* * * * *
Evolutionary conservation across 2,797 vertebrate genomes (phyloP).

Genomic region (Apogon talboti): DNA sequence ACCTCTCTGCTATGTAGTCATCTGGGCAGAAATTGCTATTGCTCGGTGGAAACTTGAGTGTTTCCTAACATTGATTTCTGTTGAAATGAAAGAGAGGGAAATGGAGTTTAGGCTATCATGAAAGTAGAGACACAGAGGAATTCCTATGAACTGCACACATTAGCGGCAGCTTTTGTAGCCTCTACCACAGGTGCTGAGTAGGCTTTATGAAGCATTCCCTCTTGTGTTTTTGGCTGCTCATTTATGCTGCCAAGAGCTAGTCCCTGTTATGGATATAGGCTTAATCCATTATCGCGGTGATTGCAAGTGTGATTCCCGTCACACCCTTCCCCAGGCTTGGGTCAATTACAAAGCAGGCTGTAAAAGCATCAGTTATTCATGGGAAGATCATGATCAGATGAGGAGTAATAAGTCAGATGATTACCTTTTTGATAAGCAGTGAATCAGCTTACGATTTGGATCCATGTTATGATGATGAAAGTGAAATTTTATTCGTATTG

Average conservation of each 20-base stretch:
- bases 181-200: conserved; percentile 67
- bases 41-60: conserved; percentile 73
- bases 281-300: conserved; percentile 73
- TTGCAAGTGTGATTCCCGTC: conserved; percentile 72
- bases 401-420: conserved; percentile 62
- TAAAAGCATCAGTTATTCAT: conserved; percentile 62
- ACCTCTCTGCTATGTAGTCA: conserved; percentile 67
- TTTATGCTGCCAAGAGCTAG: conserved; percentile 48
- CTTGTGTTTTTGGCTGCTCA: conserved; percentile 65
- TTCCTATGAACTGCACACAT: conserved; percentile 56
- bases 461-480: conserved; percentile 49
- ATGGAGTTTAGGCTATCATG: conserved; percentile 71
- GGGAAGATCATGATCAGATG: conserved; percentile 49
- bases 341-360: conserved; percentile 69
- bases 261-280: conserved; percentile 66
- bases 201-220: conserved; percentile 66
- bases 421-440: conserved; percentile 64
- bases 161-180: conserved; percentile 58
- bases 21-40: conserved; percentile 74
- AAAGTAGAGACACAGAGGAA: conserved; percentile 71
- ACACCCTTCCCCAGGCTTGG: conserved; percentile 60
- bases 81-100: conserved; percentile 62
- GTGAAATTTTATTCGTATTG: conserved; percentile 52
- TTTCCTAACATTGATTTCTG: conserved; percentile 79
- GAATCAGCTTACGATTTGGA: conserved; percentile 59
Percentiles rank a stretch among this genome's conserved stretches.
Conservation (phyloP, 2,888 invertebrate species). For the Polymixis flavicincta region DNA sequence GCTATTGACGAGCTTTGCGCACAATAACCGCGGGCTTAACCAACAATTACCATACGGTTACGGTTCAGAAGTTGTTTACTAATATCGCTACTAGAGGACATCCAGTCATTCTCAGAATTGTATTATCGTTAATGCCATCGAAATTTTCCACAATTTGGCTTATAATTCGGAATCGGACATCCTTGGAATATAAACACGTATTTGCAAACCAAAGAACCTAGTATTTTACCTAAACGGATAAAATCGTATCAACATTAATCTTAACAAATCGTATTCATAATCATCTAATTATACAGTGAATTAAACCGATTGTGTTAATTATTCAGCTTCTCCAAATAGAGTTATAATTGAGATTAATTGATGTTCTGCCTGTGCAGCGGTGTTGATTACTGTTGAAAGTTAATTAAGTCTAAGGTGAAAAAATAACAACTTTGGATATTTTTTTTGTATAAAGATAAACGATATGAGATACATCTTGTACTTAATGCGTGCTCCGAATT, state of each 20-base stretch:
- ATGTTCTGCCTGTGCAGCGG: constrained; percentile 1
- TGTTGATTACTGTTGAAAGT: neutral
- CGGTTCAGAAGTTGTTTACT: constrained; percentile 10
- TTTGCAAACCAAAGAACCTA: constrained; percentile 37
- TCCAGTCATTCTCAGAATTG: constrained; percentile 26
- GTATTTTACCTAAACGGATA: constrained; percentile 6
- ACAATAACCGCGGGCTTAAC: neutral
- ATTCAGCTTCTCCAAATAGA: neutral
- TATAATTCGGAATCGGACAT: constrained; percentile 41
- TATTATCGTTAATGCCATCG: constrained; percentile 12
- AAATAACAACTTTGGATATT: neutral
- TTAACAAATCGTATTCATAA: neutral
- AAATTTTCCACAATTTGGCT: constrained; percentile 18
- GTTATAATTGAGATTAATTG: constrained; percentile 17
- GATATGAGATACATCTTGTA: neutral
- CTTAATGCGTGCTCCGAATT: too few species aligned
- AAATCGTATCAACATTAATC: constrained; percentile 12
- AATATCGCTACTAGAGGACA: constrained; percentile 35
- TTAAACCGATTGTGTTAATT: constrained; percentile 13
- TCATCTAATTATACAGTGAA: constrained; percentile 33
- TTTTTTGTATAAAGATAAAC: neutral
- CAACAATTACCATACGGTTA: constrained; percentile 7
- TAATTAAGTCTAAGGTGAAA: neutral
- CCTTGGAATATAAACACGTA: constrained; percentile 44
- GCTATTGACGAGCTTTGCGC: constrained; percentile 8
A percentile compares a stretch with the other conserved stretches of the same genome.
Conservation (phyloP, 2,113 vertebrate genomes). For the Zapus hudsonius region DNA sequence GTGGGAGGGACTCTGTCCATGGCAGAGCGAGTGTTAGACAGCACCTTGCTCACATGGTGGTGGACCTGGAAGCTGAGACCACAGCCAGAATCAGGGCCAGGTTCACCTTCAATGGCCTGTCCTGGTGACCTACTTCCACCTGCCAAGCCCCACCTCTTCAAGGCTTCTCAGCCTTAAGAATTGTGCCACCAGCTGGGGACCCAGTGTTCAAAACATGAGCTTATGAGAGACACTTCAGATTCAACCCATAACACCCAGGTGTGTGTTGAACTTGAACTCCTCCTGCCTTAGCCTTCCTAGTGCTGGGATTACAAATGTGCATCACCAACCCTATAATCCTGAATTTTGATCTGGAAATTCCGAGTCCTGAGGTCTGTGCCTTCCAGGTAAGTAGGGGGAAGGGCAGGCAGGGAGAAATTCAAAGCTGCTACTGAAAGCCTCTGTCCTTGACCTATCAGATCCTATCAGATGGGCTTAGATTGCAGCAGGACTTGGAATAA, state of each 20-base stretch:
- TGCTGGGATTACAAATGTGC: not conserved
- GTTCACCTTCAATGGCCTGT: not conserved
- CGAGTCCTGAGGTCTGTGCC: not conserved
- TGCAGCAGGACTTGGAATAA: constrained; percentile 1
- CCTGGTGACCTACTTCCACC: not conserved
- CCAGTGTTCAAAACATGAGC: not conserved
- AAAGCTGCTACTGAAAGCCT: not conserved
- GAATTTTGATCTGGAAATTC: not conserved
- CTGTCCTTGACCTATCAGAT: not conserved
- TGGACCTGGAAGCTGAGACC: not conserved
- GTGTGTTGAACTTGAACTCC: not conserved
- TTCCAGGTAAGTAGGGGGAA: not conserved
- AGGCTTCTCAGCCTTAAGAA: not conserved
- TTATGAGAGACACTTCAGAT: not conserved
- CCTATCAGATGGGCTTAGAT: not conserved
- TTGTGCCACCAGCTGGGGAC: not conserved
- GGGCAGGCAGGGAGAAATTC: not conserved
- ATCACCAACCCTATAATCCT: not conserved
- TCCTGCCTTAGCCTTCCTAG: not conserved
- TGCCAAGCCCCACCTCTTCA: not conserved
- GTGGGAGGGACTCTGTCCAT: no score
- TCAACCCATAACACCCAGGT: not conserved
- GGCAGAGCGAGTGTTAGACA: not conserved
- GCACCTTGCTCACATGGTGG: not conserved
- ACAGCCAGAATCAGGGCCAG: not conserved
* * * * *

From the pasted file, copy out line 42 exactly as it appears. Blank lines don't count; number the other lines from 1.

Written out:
- TTAACAAATCGTATTCATAA: neutral